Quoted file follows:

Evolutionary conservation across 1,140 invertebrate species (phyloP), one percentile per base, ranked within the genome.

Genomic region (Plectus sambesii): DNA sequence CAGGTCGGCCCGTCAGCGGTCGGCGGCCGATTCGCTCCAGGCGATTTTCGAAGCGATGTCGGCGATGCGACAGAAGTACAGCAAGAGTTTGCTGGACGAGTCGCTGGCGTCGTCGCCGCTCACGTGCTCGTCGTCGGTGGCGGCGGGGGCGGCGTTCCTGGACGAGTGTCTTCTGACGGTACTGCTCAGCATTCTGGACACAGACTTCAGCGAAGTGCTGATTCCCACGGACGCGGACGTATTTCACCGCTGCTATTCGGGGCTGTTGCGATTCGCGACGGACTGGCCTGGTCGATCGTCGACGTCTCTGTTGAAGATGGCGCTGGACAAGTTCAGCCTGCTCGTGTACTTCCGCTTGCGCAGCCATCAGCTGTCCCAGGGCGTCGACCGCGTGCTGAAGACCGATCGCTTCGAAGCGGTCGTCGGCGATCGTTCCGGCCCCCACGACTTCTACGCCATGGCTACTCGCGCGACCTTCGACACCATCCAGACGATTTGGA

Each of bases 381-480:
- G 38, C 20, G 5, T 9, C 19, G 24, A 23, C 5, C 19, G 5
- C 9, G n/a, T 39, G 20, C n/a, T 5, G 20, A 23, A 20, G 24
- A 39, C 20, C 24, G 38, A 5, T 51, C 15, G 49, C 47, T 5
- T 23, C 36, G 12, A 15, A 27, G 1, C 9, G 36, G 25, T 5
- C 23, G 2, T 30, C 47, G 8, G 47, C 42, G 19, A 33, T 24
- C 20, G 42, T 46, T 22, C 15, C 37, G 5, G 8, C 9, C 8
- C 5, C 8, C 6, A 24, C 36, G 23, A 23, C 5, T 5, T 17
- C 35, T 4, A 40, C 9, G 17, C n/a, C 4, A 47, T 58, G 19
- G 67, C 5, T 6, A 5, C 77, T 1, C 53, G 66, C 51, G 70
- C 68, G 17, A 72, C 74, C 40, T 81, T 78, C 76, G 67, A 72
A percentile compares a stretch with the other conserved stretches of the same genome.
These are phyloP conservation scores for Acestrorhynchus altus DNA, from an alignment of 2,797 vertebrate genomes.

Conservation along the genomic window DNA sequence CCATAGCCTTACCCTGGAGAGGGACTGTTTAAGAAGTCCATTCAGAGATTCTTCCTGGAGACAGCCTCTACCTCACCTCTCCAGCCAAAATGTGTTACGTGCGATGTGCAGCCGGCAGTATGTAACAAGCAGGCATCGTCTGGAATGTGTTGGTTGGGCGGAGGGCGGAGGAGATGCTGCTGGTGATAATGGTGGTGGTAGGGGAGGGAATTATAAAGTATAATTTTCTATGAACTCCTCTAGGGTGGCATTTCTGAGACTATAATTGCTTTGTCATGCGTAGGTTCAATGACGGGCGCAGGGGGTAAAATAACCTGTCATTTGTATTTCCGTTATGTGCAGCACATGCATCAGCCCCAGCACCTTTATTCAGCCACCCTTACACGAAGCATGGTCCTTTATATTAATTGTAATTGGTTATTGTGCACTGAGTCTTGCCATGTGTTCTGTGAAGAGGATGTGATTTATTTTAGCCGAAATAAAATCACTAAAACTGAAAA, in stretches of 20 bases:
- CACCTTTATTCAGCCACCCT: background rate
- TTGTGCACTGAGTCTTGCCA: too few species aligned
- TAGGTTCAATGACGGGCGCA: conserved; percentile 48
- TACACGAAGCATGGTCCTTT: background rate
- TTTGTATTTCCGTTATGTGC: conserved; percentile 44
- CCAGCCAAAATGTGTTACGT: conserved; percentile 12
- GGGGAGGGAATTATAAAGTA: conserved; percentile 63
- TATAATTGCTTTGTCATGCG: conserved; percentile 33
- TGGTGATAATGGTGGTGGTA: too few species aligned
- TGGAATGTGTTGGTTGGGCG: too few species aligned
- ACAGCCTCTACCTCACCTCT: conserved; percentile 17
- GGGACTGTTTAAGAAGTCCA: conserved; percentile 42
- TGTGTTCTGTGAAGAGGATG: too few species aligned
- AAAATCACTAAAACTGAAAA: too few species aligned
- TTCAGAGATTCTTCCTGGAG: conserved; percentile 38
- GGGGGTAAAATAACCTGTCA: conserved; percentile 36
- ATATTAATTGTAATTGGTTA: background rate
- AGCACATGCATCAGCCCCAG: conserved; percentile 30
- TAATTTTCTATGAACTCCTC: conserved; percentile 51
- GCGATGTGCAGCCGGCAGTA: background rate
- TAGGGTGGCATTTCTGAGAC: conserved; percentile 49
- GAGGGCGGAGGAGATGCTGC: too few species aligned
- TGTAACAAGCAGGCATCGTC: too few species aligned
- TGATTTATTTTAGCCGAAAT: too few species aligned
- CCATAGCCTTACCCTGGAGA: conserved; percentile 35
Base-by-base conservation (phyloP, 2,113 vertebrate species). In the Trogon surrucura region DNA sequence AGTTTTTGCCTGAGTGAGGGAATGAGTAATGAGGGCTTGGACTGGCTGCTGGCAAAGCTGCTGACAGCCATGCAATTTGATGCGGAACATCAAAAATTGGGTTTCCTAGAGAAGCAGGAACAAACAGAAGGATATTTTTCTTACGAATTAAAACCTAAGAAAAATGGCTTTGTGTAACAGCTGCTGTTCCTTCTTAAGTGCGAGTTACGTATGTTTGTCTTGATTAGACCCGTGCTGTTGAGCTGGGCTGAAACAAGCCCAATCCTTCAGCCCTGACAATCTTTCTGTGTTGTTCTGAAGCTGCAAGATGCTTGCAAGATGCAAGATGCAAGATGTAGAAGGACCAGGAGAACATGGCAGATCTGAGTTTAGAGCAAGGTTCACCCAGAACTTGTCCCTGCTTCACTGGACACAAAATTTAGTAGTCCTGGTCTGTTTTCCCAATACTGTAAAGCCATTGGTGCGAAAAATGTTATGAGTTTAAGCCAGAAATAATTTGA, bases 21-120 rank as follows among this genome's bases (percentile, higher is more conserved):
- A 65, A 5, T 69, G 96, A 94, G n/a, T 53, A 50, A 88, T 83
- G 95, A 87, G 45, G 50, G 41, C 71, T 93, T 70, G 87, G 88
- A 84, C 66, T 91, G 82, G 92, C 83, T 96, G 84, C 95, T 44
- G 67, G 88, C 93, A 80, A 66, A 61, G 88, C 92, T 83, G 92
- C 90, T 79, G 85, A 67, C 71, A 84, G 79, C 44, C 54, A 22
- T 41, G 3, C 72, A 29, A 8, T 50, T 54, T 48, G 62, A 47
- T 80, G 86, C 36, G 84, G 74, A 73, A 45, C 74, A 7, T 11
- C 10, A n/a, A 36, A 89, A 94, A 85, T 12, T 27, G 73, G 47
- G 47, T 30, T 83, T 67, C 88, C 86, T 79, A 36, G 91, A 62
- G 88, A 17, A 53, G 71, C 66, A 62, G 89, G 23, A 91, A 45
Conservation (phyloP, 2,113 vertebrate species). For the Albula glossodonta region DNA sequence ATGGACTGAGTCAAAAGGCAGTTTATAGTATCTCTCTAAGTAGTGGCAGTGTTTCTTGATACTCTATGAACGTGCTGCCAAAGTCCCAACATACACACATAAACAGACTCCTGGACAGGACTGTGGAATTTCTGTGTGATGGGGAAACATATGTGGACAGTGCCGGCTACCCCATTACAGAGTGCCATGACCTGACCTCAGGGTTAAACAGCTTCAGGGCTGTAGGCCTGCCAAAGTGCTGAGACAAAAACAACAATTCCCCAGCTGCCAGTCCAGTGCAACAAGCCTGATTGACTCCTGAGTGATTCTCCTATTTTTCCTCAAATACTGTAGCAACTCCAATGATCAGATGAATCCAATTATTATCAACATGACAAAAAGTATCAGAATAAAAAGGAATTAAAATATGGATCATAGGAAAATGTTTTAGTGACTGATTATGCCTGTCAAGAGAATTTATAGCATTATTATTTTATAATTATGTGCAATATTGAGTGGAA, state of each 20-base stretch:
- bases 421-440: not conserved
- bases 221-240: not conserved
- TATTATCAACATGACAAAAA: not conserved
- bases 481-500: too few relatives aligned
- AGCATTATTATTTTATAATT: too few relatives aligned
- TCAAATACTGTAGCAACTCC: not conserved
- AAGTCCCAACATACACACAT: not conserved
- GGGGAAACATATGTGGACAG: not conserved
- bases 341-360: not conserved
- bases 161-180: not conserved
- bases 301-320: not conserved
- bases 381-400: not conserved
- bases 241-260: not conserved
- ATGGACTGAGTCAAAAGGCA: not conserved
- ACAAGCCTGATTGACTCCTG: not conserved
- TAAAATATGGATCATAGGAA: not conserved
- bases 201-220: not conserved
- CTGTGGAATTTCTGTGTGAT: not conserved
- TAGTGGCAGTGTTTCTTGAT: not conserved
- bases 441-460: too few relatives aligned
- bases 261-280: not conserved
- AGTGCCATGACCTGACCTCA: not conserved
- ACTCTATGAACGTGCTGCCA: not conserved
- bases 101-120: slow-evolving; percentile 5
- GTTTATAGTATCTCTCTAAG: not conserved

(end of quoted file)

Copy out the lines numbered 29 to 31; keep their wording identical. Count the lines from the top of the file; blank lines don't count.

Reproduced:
- TGTGTTCTGTGAAGAGGATG: too few species aligned
- AAAATCACTAAAACTGAAAA: too few species aligned
- TTCAGAGATTCTTCCTGGAG: conserved; percentile 38